Dealing with the mystery of missing data

Dr. David Haziza, photo supplied

Dr. David Haziza, photo supplied

Every time data is collected, it is virtually certain that one will face the problem of missing values. Missing data is common in clinical trials, where dropout or noncompliance may lead to missing responses for some subjects. To help look at this problem, The Department of Mathematics and Statistics presents a lecture by Dr. David Haziza, Université de Montréal on  An introduction to estimation in the presence of missing data, on Monday October 29, 2018 at 12:30pm in Room 1L12.

Missing data also arises in surveys and in administrative files (e.g., medical records). Missing data is undesirable because they make survey estimates vulnerable to nonresponse bias. Estimation procedures based on observed cases only tend to be biased.  Also, observing a portion of the data results in a loss of information, which ultimately can lead to point estimates with larger standard errors due to reduced sample size. Haziza will review the concepts of missing completely at random (MCAR)/missing at random (MAR)/missing not at random (MNAR),  and describe two approaches for dealing with missing data: weighting and imputation.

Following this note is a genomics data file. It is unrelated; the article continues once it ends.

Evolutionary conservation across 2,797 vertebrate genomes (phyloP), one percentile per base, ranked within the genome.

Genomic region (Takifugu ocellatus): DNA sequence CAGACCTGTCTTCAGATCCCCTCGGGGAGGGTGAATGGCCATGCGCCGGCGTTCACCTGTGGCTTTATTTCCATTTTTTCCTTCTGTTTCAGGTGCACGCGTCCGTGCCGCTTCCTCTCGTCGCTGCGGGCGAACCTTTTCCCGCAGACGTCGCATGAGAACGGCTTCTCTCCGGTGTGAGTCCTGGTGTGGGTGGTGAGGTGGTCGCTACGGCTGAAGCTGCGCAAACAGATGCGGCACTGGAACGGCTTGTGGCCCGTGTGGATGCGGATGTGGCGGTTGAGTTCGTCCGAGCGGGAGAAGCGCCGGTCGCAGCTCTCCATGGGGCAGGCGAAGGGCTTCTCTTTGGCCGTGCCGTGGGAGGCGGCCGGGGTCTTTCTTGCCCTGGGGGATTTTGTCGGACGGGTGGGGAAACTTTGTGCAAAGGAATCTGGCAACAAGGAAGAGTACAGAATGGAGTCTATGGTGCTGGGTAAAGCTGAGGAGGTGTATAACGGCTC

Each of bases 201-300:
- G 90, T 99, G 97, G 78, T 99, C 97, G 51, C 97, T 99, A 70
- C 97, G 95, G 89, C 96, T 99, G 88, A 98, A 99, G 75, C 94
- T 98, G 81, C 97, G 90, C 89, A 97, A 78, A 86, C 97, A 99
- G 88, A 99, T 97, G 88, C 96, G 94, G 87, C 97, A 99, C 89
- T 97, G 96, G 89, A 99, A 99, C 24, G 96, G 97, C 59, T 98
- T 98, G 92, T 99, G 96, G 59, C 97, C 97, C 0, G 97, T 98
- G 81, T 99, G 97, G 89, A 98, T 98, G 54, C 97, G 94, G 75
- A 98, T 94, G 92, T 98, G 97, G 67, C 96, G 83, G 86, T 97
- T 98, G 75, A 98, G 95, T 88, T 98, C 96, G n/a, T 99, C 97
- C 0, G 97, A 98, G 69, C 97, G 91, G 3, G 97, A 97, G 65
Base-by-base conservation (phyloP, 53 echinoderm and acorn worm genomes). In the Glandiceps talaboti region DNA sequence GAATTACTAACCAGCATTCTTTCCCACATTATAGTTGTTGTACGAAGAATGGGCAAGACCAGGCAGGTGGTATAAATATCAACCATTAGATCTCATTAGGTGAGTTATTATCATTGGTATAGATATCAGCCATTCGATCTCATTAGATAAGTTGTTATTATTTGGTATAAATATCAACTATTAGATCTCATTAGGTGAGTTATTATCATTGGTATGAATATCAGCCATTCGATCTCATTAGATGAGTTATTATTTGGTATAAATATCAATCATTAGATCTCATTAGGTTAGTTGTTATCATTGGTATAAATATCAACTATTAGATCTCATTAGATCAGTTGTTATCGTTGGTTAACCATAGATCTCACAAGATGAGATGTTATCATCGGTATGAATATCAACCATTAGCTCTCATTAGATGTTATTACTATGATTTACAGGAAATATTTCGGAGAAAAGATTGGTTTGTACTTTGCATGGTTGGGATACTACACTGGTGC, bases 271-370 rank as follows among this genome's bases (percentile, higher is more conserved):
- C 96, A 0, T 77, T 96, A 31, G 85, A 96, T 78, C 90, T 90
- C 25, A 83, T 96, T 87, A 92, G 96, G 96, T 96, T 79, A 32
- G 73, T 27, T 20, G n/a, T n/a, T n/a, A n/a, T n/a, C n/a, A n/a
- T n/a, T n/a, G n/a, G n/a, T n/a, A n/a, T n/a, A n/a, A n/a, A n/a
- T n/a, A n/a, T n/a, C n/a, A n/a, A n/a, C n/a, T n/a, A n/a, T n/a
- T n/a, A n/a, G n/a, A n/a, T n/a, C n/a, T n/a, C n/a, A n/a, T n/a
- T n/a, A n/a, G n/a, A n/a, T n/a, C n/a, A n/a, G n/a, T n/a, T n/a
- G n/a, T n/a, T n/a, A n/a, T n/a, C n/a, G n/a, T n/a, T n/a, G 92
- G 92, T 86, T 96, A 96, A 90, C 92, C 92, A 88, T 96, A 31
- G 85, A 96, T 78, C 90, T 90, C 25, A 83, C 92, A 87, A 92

Haziza  is professor at Université de Montréal, in the Department of Mathematics and Statistics. His research interests include inference in the presence of missing data, resampling methods and robust estimation in the presence of influential units. He is a consultant at Statistics Canada where he spends one day per week. Haziza has already received a number of awards in his career, including the 2018 The Centre de recherches mathématiques (CRM) and the Statistical Society of Canada (SSC) prize in statistics and the 2018 Gertrude Cox Award. He is also a Fellow of the American Statistical Association.

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